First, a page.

Skip to main content

Western Shoshone at odds over payout

  • Author:
  • Updated:
    Original:

ELKO, Nev. - Nevada is largely a ghostly country of brown barren rift valleys and towering sagebrush-covered mountains. However, ghosts from the past in the form of unresolved land claims have come back to haunt the descendants of the Western Shoshone.

A bill authored by Rep. Jim Gibbons, R-Nev., currently making its way through the House of Representatives, seeks to compensate Western Shoshone Indians for lands they say they never ceded by treaty. A settlement by the now defunct Indian Claims Commission awarded the tribe a sum that with interest now totals approximately $142 million.

This bill is a sister bill to one by Sen. Harry Reid, D-Nev. which passed the U.S. Senate but died in the House because that legislative chamber recessed before the bill could make it to a vote

The bills are nearly identical, but have at least one significant difference. In its current state the House bill allows taxation of any payment over $2,000, which was not in last year's Senate bill.

Some very vocal opponents of the bill fear that by accepting payment, Western Shoshone tribal members would forfeit all future land and monetary claims against the federal government.

The issue is further clouded by several factors. Among them are whether a committee, set up by the Te-Moak tribe, is actually representing the interests of individual tribal councils and whether or not those tribal councils are truly representing the will of the people.

Opponents of the settlement bill are claiming that the Western Shoshone Claims Steering Committee is acting against the wishes of individual tribal councils.

These same opponents are claiming that a referendum held last year was invalid. They are claiming it is invalid because it was not done in accordance with the Te-Moak constitutional procedure and was not certified by either the Interior Department or the BIA.

Te-Moak tribal chairman and steering committee member Felix Ike, who favors the payout, insists that the elections were fair and that 65 percent of nearly 3,700 identified eligible Western Shoshones voted in favor of the settlement referendum. The elections, says Ike, lacked BIA involvement only at the request of the Interior Department who he says regarded this as a "people's issue."

Ike claims that most of the opposition against the bill stems from a few tribal councils and not the majority of the Western Shoshone people. The Te-Moak tribe is a consortium of four bands, Elko, Battle Mountain, South Fork and Wells.

The Elko Band, which comprises four of the seven Te-Moak council seats, has gone on record as supporting the pay-out bill. Ike says that the main opposition stems from tribal councils of the other three bands.

One of the primary concerns is that if the money is paid out, the Western Shoshone would not be able to make further land claims against the federal government. Ike says that he would ideally like to see the settlement money be disbursed and expand existing tribal reservations.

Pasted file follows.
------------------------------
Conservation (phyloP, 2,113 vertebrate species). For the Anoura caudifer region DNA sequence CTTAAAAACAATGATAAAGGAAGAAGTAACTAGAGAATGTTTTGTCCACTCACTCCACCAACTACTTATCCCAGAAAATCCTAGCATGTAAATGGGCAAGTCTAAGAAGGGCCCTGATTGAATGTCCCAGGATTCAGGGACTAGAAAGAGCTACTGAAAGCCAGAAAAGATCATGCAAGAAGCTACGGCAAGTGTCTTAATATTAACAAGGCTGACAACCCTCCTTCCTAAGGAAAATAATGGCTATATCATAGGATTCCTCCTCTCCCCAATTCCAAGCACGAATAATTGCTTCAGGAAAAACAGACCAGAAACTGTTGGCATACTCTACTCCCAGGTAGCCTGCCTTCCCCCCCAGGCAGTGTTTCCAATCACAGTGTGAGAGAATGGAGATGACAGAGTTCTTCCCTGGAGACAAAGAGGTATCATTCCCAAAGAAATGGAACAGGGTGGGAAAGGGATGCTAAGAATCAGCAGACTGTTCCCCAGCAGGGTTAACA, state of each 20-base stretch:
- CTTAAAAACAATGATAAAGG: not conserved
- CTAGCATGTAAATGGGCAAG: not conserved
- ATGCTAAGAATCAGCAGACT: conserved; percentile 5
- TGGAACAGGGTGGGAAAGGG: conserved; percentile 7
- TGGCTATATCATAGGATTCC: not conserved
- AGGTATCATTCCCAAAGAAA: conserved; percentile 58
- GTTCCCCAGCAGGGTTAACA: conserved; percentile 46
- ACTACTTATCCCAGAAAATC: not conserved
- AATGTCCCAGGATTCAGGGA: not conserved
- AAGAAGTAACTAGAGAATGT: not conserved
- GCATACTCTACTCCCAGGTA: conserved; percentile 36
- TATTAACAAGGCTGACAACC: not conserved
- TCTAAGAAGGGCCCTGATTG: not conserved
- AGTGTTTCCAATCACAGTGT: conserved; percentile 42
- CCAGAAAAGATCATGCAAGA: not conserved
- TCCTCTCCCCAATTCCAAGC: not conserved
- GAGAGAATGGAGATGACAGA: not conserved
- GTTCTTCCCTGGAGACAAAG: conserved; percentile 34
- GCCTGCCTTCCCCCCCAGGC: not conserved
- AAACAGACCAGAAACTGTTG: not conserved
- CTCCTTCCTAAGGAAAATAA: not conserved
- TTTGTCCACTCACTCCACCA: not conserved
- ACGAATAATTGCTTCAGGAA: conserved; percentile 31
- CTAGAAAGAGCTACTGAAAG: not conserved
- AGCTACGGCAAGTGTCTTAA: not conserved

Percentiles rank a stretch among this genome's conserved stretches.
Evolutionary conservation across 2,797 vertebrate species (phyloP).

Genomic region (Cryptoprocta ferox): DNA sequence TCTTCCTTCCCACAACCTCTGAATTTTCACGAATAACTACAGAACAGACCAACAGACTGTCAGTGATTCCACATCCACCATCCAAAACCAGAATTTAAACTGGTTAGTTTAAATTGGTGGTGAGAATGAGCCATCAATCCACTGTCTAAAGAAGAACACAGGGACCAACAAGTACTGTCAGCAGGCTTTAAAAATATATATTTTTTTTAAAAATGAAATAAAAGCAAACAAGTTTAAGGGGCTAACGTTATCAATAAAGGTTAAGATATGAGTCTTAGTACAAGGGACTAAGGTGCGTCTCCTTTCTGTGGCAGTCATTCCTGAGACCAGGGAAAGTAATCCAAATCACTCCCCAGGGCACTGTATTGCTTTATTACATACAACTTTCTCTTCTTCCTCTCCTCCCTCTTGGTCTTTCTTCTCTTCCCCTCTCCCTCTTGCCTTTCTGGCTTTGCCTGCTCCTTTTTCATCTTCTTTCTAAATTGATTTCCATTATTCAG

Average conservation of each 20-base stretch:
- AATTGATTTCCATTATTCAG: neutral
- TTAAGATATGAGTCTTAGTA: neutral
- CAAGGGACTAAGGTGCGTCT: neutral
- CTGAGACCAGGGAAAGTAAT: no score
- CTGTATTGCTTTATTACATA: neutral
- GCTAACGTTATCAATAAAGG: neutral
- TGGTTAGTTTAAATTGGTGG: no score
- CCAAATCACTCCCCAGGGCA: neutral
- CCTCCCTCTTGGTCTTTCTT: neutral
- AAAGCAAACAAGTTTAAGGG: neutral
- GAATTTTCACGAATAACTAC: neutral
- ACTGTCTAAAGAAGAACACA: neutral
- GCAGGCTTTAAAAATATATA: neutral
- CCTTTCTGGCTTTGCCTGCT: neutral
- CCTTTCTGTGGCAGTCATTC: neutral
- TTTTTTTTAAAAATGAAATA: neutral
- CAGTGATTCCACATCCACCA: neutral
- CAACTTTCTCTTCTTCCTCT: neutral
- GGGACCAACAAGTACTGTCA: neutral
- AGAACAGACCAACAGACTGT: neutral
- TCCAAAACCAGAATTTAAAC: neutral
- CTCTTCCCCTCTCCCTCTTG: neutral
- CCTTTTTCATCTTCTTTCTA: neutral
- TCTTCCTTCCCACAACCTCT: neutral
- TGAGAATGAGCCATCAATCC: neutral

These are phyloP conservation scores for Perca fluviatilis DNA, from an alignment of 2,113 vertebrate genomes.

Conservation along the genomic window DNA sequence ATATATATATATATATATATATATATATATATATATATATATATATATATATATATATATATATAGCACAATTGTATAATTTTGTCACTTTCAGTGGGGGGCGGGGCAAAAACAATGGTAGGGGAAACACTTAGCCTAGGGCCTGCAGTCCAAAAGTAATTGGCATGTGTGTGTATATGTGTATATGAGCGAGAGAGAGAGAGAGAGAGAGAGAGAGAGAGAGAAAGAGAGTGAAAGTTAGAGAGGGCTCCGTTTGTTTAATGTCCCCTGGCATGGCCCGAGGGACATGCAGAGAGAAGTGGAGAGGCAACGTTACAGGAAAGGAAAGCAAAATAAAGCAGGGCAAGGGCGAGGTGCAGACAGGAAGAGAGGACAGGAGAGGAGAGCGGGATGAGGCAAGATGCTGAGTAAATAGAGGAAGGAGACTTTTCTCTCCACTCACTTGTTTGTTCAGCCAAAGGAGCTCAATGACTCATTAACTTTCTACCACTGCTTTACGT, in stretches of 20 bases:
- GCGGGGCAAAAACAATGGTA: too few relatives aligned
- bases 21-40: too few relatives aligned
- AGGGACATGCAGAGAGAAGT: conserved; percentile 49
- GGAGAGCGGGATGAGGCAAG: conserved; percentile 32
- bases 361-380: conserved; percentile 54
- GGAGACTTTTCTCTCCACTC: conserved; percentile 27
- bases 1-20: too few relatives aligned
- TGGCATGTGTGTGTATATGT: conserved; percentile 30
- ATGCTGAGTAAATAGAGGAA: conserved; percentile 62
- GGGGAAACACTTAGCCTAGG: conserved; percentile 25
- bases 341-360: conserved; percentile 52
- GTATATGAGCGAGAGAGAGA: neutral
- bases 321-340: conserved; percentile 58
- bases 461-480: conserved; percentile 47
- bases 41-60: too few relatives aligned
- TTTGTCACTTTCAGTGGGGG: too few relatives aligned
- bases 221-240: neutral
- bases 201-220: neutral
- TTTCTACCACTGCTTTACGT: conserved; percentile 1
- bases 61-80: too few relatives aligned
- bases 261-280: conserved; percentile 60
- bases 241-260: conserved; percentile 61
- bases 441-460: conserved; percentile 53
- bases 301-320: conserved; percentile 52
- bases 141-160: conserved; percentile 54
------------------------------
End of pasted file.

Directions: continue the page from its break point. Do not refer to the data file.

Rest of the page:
Reid's office says that both the House bill and last year's Senate bill would be separate from any future land expansion legislation. Ike claims that he received verbal agreements from House Resources Committee members Richard Pombo, R-Calif., and Rep. Gibbons, as well as from Reid himself.

"They told me that Nevada is 80 percent federal land and that it should be no problem to give some of that to the Western Shoshone," says Ike.

Deborah Schaaf, an attorney with the Indian Law Resource Center in Helena, Mont. says that it is here that the problem lies. She maintains that there is no place in any of the payout legislation that would guarantee the tribes would not abdicate the right to further land claims by accepting the payment.

"Reid and Gibbons know full well what the implications of accepting the settlement would be," says Schaaf, who also says that through established legal maneuverings the tribe would lose legal credibility on all land use issues.

Schaaf contends that the Western Shoshone Steering Committee has "no credibility" since they are not a specific tribal government. She says that the tribe would also have to admit that their lands were taken over by "gradual encroachment" rather than by broken treaties such as the Ruby Valley treaty.

Additionally, Schaaf says that she has trouble with the fact that Reid has threatened to hold up legislation in the Indian Affairs Committee unless they addressed the Western Shoshone payout bill. She wonders why he would "put his political credibility on the line for giving a few million dollars to a few thousand Shoshone."

Some opponents are also questioning Reid's motives due to his established links to Nevada's mining industry, which were well documented in a recent Los Angeles Times expose on Reid. The investigation made the claim that Reid's environmental legislation was being effected by industry dollars.

Both Ike and Schaaf agree that Reid is clearly connected to the industry, though Schaaf admits that there is no direct evidence that Reid's Western Shoshone policy is influenced in any way by mining dollars.

In fact, Ike also says that Reid is by no means the only Nevada politician who is influenced by the mining industry. Given mining's clout in the Silver State, Ike feels it is unrealistic to expect any elected officials in state government not to be linked somehow to mining money.